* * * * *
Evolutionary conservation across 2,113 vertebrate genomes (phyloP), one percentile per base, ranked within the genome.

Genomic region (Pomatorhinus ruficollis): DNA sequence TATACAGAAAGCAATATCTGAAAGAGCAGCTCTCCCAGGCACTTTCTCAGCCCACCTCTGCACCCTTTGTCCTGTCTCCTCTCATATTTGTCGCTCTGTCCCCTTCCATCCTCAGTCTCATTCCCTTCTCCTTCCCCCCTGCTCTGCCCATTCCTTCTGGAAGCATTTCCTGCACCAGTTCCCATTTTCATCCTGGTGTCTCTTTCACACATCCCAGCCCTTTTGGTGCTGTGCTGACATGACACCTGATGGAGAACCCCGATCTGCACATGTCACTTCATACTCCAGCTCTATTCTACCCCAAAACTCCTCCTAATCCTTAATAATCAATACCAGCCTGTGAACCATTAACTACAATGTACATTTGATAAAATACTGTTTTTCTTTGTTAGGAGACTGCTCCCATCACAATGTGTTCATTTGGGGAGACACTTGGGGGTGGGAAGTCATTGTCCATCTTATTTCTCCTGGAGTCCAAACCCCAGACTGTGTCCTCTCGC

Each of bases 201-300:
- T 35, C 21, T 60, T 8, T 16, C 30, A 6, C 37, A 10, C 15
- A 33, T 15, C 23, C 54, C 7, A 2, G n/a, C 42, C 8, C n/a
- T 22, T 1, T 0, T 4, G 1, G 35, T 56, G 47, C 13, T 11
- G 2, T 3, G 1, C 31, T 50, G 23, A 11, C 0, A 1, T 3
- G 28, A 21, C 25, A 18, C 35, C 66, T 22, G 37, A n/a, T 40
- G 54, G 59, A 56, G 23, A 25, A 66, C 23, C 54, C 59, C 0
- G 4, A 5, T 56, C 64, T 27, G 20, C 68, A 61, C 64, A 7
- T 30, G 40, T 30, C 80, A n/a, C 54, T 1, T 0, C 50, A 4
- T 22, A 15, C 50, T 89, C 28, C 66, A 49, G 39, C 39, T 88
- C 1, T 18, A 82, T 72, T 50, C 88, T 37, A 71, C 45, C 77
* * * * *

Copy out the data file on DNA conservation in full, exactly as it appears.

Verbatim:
Evolutionary conservation across 2,113 vertebrate genomes (phyloP), one percentile per base, ranked within the genome.

Genomic region (Pomatorhinus ruficollis): DNA sequence TATACAGAAAGCAATATCTGAAAGAGCAGCTCTCCCAGGCACTTTCTCAGCCCACCTCTGCACCCTTTGTCCTGTCTCCTCTCATATTTGTCGCTCTGTCCCCTTCCATCCTCAGTCTCATTCCCTTCTCCTTCCCCCCTGCTCTGCCCATTCCTTCTGGAAGCATTTCCTGCACCAGTTCCCATTTTCATCCTGGTGTCTCTTTCACACATCCCAGCCCTTTTGGTGCTGTGCTGACATGACACCTGATGGAGAACCCCGATCTGCACATGTCACTTCATACTCCAGCTCTATTCTACCCCAAAACTCCTCCTAATCCTTAATAATCAATACCAGCCTGTGAACCATTAACTACAATGTACATTTGATAAAATACTGTTTTTCTTTGTTAGGAGACTGCTCCCATCACAATGTGTTCATTTGGGGAGACACTTGGGGGTGGGAAGTCATTGTCCATCTTATTTCTCCTGGAGTCCAAACCCCAGACTGTGTCCTCTCGC

Each of bases 201-300:
- T 35, C 21, T 60, T 8, T 16, C 30, A 6, C 37, A 10, C 15
- A 33, T 15, C 23, C 54, C 7, A 2, G n/a, C 42, C 8, C n/a
- T 22, T 1, T 0, T 4, G 1, G 35, T 56, G 47, C 13, T 11
- G 2, T 3, G 1, C 31, T 50, G 23, A 11, C 0, A 1, T 3
- G 28, A 21, C 25, A 18, C 35, C 66, T 22, G 37, A n/a, T 40
- G 54, G 59, A 56, G 23, A 25, A 66, C 23, C 54, C 59, C 0
- G 4, A 5, T 56, C 64, T 27, G 20, C 68, A 61, C 64, A 7
- T 30, G 40, T 30, C 80, A n/a, C 54, T 1, T 0, C 50, A 4
- T 22, A 15, C 50, T 89, C 28, C 66, A 49, G 39, C 39, T 88
- C 1, T 18, A 82, T 72, T 50, C 88, T 37, A 71, C 45, C 77